Monday, January 30, 2017

We Begin the First 100 Days

Monday, January 30, 2017 - Ever since Franklin D. Roosevelt assumed his role as the 32nd President of the United States in March of 1933, each subsequent presidency has often been defined and judged by the actions they take during their first 100 days in office. FDR inherited a nation that was mired in the depths of the Great Depression. Upon assuming office, FDR immediately used the powers of the presidency to undo certain policies of his predecessor and steer the country into a new direction. 15 landmark bills were passed during FDR's first 100 days that laid the groundwork for his entire presidency. While FDR's circumstances were unique, the legacy of the first 100 days has endured, as a period for a new president to take swift and decisive actions to reshape the country according to his or her vision. This transition period is now often regarded as a measure of presidential effectiveness and a barometer of the policy direction the country will undergo with each new president.

Accordingly, the first week of Trump's presidency has been subject to intense scrutiny. Similar to FDR, albeit for different reasons, Trump has taken office during a period of widespread uncertainty. This uncertainty has kept the markets on edge since November's election, as investors have awaited a clear policy direction from our new administration. The uncertainty that accompanied the Trump administration began to abate this week, during which Trump acted on several of his campaign pledges on trade, regulation, immigration and foreign policy. As the priorities of Trump's administration have begun to emerge, investors are now assessing the areas of the economy that appear poised to benefit from our new President.

The major benchmarks all registered new highs thanks to last week's emerging policy clarity, positive earnings reports, and continued hope for faster economic growth. Most notably, the Dow Jones Industrial Average broke through 20,000 milestone for the first time in its 120 year history. Not surprisingly, the Dow's index-tracking counterpart, the SPDR Dow Jones Industrial Average ETF (DIA), was among the top asset-gathering funds for the week, attracting nearly $595M in inflows.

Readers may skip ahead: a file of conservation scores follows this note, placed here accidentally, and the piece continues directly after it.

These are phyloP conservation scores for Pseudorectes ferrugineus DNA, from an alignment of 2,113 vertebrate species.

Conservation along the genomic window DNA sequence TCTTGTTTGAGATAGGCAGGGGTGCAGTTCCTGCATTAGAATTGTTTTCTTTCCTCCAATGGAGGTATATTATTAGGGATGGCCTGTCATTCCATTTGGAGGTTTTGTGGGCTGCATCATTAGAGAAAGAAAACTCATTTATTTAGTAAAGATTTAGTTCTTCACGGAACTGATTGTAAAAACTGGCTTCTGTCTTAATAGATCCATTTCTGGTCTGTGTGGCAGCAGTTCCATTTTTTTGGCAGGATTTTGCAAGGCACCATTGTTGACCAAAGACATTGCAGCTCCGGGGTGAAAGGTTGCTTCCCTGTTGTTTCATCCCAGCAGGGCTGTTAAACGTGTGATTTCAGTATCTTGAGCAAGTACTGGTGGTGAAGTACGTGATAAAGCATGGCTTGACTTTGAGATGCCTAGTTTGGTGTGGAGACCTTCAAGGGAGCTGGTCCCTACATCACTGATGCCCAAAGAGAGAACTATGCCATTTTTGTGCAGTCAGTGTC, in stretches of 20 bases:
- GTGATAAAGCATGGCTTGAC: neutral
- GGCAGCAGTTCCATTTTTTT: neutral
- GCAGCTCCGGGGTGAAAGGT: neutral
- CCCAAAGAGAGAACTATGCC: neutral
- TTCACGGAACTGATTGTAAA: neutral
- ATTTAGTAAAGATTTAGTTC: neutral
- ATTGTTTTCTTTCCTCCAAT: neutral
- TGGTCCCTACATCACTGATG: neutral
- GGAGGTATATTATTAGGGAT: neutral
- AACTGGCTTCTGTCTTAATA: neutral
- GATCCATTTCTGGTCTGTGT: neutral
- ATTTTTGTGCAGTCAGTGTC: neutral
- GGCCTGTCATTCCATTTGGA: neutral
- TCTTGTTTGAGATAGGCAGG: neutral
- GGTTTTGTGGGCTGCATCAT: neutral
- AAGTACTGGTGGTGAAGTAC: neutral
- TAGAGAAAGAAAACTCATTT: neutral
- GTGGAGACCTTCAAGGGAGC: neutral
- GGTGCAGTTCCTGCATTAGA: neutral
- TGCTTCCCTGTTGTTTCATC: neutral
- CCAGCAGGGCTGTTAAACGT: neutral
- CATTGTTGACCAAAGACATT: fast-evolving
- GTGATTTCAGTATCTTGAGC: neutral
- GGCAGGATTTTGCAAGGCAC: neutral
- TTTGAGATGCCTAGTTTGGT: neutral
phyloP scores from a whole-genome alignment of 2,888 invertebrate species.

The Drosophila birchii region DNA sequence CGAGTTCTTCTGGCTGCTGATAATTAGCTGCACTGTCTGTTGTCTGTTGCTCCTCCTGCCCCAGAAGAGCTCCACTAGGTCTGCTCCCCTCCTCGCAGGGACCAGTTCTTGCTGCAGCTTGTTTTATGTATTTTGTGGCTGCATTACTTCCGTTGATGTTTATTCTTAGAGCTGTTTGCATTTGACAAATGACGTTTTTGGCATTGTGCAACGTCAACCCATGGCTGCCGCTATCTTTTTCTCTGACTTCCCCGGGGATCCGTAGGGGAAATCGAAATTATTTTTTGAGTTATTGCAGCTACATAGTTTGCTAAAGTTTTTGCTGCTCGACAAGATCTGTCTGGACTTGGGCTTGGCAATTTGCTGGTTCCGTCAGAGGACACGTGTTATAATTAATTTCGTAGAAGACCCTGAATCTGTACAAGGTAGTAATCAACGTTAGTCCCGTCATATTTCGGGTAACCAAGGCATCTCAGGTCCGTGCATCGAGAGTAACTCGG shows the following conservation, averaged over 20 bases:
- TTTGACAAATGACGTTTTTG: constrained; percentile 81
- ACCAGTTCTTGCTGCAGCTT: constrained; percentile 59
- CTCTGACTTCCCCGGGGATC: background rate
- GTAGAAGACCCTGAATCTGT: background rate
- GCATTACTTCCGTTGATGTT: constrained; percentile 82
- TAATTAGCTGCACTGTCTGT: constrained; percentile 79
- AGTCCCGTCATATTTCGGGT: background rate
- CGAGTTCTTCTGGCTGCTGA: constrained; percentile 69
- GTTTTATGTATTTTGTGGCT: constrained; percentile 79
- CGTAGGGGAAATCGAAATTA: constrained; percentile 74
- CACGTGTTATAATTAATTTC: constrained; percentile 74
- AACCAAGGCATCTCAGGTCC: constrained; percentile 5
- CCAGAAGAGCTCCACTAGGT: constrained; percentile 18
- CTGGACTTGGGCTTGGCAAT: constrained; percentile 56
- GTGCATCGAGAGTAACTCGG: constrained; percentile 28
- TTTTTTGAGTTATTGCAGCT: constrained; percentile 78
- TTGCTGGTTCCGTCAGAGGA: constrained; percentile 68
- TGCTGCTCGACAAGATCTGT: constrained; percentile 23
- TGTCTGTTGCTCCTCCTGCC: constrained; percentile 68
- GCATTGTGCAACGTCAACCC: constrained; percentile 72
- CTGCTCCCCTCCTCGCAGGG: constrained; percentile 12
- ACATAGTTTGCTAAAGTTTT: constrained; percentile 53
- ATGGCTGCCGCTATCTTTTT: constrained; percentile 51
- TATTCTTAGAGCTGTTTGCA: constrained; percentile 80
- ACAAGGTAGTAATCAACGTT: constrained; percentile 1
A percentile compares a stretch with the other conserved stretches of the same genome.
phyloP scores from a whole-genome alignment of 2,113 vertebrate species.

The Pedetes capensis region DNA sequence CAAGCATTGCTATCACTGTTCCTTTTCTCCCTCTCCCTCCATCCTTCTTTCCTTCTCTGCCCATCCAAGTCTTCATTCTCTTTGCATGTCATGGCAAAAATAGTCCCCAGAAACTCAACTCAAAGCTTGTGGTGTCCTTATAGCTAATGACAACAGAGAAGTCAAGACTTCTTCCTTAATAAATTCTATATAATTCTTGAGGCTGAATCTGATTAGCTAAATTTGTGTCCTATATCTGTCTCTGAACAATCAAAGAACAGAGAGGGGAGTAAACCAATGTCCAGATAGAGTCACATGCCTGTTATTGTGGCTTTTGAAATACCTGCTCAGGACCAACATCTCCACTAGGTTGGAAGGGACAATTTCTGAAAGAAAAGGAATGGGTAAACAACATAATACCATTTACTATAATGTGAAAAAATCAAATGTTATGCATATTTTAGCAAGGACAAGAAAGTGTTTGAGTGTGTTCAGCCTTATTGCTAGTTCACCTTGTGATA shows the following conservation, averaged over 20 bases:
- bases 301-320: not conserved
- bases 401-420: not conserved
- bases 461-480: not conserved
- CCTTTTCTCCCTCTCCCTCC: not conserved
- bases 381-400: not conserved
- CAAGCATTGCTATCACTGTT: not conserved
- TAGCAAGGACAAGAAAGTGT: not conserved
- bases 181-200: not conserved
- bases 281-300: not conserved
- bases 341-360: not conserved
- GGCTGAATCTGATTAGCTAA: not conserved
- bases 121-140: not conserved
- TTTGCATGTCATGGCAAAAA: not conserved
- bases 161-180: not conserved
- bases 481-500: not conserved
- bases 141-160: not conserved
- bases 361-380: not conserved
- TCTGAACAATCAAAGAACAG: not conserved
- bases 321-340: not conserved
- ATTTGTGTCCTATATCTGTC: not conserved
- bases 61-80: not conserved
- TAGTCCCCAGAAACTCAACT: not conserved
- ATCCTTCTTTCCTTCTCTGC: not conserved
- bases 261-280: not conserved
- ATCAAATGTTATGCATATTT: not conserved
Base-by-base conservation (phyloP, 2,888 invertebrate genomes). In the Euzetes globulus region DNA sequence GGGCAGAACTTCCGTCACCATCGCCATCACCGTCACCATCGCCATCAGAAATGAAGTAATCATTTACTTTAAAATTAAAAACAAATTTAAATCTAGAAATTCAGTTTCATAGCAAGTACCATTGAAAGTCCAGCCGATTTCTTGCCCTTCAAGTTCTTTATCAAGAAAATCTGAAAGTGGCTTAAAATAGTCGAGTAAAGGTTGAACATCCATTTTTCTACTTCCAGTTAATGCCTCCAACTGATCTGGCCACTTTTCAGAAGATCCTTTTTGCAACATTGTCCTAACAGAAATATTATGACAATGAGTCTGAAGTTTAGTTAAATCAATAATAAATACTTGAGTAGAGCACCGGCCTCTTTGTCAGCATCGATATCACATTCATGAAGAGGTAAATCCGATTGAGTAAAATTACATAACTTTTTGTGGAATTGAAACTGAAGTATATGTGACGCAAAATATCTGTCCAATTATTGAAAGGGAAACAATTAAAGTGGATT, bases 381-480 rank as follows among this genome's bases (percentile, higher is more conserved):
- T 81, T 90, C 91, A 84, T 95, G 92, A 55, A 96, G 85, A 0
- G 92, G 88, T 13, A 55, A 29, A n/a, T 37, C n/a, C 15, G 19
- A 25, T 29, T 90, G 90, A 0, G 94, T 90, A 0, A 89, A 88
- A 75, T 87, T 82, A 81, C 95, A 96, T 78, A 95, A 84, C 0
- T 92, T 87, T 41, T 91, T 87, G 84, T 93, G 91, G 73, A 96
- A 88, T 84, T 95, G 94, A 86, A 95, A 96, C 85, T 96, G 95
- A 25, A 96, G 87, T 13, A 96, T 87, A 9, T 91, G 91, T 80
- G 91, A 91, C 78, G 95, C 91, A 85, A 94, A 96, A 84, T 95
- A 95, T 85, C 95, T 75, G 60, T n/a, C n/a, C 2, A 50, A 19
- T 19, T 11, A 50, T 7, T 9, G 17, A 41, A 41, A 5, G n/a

Trump's early executive actions indicate that deregulation and infrastructure spending will be priorities of his administration. This fueled optimism among investors for related sector and industry funds deemed to benefit from these policy shifts, such as the Materials Select Sector SPDR (XLB) and ALPS Alerian MLP ETF (AMLP). XLB and AMLP rose 3.4% and 3.5% respectively for the week.

Our Quant Movers list paints a similar picture, where the perceived winners and losers of the Trump rally have registered the largest movements. IJR, the iShares Core S&P Small Cap ETF, is currently the top rated fund according to our Quant model. This conforms to the prevailing sentiment that domestically focused small-cap companies will prosper under Trump's protectionist policies and relaxation of regulations. Similarly, our top two Quant movers on the week are from the financial sector, whose prospects appear bright under Trump's pro-growth, anti-regulatory policy shifts. The Financial Select Sector SPDR (XLF) and iShares U.S. Broker-Dealers ETF (IAI) saw large rises in their behavioral scores amid this improving sentiment and ended the week as our top Quant gainers. Conversely, sentiment continued to sour on defensive sectors, like utilities, with the Utilities Selector Sector SPDR (XLU) experiencing the largest drop in our Quant behavioral score.

As the Trump administration's priorities continue to crystallize during his first 100 days, so will investors' understanding of how to operate and where they should consider deploying capital under our new president.

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